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How to Juggle Acting Work and a Full-Time Job

Even if acting isn’t your full-time job, the hours spent with agents, auditions and rehearsals can make it seem like it. Unfortunately, for many aspiring actors and those trying to get started in acting, they pay you make at first isn’t nearly enough to pay the bills. The idea of holding down a full-time job while pursuing your dream career in acting may sound daunting, and the truth is it can be difficult. However, it’s far from impossible, and the hard work and long hours you put in now will pay off later. Here are some tips for following your acting passion while keeping a roof over your head with a full-time job.

Look for a Job with Flexibility

As many auditions and rehearsals take place during the day, a full-time job that gives you the ability to create or adjust your own schedule can be extremely helpful. If possible, consider trying to find full-time work in an industry known for its flexibility. There’s a reason that the stereotype of actor/waiter or actor/bartender exists. The flexible hours and schedule available in many service industry jobs can be very attractive to aspiring actors. This is often also the case for jobs in retail. When interviewing for these positions, be up front about your acting career and need for flexibility. Try to accept all requests for schedule alterations and be the first to offer to take over a shift when a co-worker needs it; being helpful and accommodating to others will make them more likely to want to return the favor when you need it.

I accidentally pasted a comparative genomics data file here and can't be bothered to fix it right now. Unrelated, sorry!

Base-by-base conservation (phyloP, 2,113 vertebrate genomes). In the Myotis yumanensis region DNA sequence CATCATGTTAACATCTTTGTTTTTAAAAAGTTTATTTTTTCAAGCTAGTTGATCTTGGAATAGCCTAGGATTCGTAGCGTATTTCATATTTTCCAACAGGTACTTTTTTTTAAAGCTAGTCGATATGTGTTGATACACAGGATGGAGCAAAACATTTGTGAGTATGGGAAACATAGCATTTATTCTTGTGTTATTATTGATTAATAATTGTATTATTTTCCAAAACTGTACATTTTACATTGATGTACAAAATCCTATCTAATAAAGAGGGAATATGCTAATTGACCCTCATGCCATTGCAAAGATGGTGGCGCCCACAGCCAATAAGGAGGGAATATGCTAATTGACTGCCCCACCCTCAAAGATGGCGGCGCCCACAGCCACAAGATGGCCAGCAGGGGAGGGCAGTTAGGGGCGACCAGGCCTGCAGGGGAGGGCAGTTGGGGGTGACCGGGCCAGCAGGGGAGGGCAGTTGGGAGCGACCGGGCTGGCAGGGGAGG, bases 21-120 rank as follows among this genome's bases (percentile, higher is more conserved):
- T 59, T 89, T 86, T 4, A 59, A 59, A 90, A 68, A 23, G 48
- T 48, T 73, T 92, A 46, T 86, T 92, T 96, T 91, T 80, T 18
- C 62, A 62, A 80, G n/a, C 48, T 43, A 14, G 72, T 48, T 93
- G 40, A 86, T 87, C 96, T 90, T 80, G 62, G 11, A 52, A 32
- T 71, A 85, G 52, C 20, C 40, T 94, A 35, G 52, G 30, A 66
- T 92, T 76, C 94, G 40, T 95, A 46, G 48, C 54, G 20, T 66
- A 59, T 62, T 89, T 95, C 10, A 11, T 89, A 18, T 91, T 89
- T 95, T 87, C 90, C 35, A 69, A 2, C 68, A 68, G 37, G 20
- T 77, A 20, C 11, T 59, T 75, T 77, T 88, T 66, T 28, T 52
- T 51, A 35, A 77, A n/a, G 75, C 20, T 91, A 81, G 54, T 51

Another option may be working for yourself as a freelance contractor in your field, allowing you to have control over your working hours. This could include careers in writing, graphic design, business consulting, or tutoring students.

Seek Acting Jobs with Evening or Weekend Hours

If you can’t work in a field that can provide flexible work hours, look for acting jobs that can. Though your options may be more limited, put your energy into looking for auditions outside of regular working hours and roles that rehearse, film or perform on weekends or evenings. If you work with an agent, make sure they know of your time restrictions.

Use Your Days Off Wisely

If your job offers vacation and sick days, don’t be afraid to use them – but use them wisely. Though many employers require advance notice for time off, these days can still be used for upcoming performances or even last minute auditions, if you have an understanding boss. Remember: as tempting as it may be to call in “sick” sometimes simply because it’s a Monday with beautiful weather, keep in mind that’s one fewer day available to use when you land an audition for that dream role.

Still Have More Questions?

KD Conservatory has acting, musical theatre, and film production programs to help prepare students for careers in the entertainment industry. Contact us with any of your questions, or check us out on Facebook for ongoing updates and information!

Photo via Flickr

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